The 82nd Oscars: Geeky Movies Have Had A Good Year
2009 was a good year for geek movies. Of course, there were a few notable exceptions, but we are a culture that can occasionally embrace such duds as secret cinema gold, and usually forget the rest. Usually.
Yesterday’s announcement of the 82nd Academy Awards nominees shows that Hollywood has also noticed that Science Fiction, animation, and, um, Quentin Tarantino stepped up to the plate and slammed out quite a few home runs this year. This year’s awards ceremony includes the 2nd animated nominee for best picture in history, the first Wallace and Gromit movie since 2005, and…
Well, we’ll be honest with you. Transformers: Revenge of the Fallen was nominated for an award. But its just Sound Mixing! Nobody even knows the difference between that and Sound Editing. The rest is much more exciting, we promise. Follow the jump for the things we are most excited about in this year’s Academy Awards.
An Animated Film Could Win Best Picture for the First Time in History
This year the Best Picture category was expanded to include ten nominees instead of the historical five, in order to accommodate “some of the fantastic movies that often show up in the other Oscar categories.” Read: some movies that the average person has actually seen. Or: genre movies.
The fact that animation is a medium and not a genre is one that is mostly lost on the larger public. The last animated movie to be nominated for Best Picture was 1991’s Beauty and the Beast. Yeah, 1991. 19 years ago. We needed a moment to get over the existential terror, too. We worried, in 2001, when the Best Animated Feature category was introduced. This might mean that an animated film would simply be shoved into the category by default, ensuring that no animated film would ever again be nominated for Best Picture. When Persepolis lost Best Animated Feature to Ratatouille, it seemed obvious that the Academy considered best animated feature to mean something like “best animated kids movie.” Persepolis is an animated feature, but Waltz with Bashir is a foreign language film? Inconsistency, gentlemen, inconsistency!
Although we would be surprised if Up won, considering the competition and the Academy’s history of under-recognizing animated movies (see Wall-E), hopefully this new (or old, actually) tradition of ten best picture nominees will see an animated winner in the years to come. This segues us nicely into…
The Best Picture and Best Animated Feature Nominees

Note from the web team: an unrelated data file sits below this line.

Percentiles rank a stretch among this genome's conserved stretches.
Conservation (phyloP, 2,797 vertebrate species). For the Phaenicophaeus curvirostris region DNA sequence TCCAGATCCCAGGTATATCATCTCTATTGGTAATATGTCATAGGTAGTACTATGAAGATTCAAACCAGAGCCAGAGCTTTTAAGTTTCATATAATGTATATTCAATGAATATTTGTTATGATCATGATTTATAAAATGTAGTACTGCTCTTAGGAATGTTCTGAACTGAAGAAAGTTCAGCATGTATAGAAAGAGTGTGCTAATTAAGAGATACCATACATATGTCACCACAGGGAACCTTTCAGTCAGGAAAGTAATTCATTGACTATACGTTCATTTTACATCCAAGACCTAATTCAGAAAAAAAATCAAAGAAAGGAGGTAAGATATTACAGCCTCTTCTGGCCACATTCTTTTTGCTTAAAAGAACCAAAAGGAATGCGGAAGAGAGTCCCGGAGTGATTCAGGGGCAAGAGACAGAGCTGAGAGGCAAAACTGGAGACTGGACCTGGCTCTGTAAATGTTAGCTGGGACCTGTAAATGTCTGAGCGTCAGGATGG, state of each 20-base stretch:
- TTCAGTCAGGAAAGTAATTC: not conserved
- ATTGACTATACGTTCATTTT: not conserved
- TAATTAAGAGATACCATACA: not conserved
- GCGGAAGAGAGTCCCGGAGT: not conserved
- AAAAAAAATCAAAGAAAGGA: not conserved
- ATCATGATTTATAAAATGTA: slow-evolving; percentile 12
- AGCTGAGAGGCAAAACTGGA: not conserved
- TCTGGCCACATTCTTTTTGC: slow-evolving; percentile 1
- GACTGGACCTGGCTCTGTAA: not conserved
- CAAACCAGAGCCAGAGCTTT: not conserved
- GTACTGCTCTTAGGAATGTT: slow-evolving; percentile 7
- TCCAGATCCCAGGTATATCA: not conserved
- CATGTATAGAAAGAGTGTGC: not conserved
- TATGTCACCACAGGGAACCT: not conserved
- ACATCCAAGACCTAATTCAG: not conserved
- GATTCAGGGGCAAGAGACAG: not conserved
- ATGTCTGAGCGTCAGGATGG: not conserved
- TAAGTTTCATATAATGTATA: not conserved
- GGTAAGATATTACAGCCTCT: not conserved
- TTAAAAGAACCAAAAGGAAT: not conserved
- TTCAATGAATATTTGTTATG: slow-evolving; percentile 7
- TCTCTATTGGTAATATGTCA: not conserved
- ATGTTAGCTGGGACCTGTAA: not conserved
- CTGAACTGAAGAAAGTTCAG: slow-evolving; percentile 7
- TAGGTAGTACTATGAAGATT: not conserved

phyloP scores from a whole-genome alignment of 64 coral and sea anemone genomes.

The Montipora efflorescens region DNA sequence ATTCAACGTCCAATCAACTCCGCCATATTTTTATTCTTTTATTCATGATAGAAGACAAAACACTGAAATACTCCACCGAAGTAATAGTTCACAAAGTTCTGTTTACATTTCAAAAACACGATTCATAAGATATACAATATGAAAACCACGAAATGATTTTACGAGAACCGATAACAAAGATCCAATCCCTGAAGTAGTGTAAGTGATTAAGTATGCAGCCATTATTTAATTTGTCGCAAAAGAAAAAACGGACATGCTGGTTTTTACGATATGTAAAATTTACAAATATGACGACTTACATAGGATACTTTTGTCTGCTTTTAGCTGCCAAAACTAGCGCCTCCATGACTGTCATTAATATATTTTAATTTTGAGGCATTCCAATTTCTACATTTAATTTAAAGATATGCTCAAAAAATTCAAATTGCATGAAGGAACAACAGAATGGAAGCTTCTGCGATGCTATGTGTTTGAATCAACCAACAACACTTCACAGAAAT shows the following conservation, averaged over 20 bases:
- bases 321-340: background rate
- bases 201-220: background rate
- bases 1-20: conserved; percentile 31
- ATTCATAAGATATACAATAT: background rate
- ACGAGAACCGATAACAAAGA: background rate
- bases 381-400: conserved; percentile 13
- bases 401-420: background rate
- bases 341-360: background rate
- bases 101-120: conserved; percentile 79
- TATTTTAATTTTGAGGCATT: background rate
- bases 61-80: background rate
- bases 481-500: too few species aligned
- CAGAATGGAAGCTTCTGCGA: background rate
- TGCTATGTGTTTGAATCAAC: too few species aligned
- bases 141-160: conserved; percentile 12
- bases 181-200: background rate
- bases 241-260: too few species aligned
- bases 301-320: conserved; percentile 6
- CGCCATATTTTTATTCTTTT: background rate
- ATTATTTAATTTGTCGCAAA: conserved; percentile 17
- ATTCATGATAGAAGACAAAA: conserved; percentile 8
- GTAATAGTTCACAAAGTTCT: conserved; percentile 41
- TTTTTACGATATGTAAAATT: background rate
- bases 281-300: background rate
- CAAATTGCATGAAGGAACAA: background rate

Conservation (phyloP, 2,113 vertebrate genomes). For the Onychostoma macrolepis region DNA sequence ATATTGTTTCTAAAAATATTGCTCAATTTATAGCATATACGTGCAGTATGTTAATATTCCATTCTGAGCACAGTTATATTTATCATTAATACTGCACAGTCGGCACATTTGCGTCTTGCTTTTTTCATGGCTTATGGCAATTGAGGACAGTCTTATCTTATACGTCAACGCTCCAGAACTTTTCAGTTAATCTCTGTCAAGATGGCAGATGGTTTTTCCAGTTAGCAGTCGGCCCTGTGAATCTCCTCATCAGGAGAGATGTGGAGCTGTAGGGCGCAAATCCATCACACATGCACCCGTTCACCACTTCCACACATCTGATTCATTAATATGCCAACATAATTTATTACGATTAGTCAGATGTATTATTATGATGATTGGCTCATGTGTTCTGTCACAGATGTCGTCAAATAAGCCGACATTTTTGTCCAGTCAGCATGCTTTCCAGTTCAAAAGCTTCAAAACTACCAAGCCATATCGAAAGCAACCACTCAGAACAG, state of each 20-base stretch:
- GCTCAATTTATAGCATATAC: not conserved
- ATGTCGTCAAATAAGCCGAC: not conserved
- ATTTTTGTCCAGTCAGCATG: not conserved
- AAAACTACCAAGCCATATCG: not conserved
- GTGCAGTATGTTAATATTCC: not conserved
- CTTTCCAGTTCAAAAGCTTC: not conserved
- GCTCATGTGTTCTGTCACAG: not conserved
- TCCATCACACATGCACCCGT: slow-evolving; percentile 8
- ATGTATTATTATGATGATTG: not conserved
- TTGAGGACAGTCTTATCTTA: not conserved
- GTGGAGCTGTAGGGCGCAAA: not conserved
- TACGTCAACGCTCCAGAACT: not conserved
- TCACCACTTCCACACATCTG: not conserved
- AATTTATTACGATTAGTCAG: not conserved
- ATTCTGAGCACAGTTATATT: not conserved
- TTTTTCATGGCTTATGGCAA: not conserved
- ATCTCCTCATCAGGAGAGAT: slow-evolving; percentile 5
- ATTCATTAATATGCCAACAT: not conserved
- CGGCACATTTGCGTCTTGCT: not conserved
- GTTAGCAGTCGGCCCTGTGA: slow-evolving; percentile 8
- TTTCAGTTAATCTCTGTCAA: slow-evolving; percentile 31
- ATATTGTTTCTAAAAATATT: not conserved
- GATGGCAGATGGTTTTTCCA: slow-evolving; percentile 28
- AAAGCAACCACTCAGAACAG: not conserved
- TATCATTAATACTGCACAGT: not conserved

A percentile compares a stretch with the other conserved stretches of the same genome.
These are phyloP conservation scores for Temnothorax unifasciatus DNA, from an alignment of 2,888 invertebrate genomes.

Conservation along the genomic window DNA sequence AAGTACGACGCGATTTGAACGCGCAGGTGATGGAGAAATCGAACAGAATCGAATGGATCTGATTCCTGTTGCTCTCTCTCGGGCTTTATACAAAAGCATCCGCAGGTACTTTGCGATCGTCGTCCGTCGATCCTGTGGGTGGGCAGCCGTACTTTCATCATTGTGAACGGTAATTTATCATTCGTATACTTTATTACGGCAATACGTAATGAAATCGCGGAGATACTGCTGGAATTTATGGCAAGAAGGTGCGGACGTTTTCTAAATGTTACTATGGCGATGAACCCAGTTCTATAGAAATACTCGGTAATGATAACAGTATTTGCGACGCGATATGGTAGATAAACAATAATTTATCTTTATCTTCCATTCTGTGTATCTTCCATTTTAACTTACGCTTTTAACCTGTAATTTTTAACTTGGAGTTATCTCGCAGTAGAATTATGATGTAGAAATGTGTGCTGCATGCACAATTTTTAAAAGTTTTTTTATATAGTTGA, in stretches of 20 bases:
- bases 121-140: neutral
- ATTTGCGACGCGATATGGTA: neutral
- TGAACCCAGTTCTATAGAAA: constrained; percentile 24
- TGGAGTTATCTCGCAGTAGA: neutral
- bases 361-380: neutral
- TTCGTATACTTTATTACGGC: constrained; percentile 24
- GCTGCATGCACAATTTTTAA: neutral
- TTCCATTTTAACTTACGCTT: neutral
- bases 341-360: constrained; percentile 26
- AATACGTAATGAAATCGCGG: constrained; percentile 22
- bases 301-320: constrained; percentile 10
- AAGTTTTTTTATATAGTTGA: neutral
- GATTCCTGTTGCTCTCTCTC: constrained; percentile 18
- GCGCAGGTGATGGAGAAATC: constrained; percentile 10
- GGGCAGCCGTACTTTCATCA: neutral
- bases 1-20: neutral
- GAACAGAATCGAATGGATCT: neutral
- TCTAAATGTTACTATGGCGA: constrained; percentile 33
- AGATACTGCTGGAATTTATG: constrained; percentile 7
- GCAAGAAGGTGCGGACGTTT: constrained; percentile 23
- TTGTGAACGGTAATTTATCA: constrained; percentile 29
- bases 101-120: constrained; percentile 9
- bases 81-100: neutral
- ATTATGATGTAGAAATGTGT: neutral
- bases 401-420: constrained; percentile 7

We are happy to point out that four of the ten best picture hopefuls are movies embraced by geek culture: Avatar, Inglourious Basterds, Up, and District 9. In Animated feature, we have Neil Gaiman’s Coraline, and Up. We’re so sorry, Coraline. We really are.
Sound and Writing
Geek movies dominate the two sound awards, with seven out of ten nominations. Avatar, Inglourious Basterds, and Star Trek have all taken both Editing and Mixing nods. Basterds, Up, and District 9 are all nominated for their screenplays in the two writing awards. We are hoping against hope that District 9 gets the Best Original Screenplay Oscar, because its the only category where its likely to win at all. And we really, really want it to win something.
The Geekiest Category of Them All: Visual Effects
This years visual effects nominees are Avatar, District 9, and Star Trek. The outcome of this one should be clear. Whatever else you might think about Avatar, it has taken motion capture to unexpected heights. This is a technique that began with, lest we forget, Jar Jar Binks, and that we thought had reached a peak with Gollum. It is not likely to change the way all movies are made, as so many people have gushed at you, but it might mean we have to watch less things like The Creepy Express.
Obligatory Baseless Speculation
We noticed that despite 8 nominations (hah! not enough to beat your old record in this arena, Cameron!), Avatar wasn’t nominated for any acting awards. (In fact, there aren’t any acting awards for a geek movie this year. I guess nobody died.) Could this be because the Academy doesn’t want to have to try and decide where a motion capture performance really comes came from, just like it refrained from doing so with Andy Serkis‘ role as Gollum?
Or maybe it’s just because Avatar didn’t have that many great performances in it. Although we’d like to give Zoe Saldana a pat on the back for some very impressive grief-filled moans.
Did you hear what we said earlier? There is a new Wallace and Gromit movie. Its called A Matter of Loaf and Death. We don’t know what else we can say.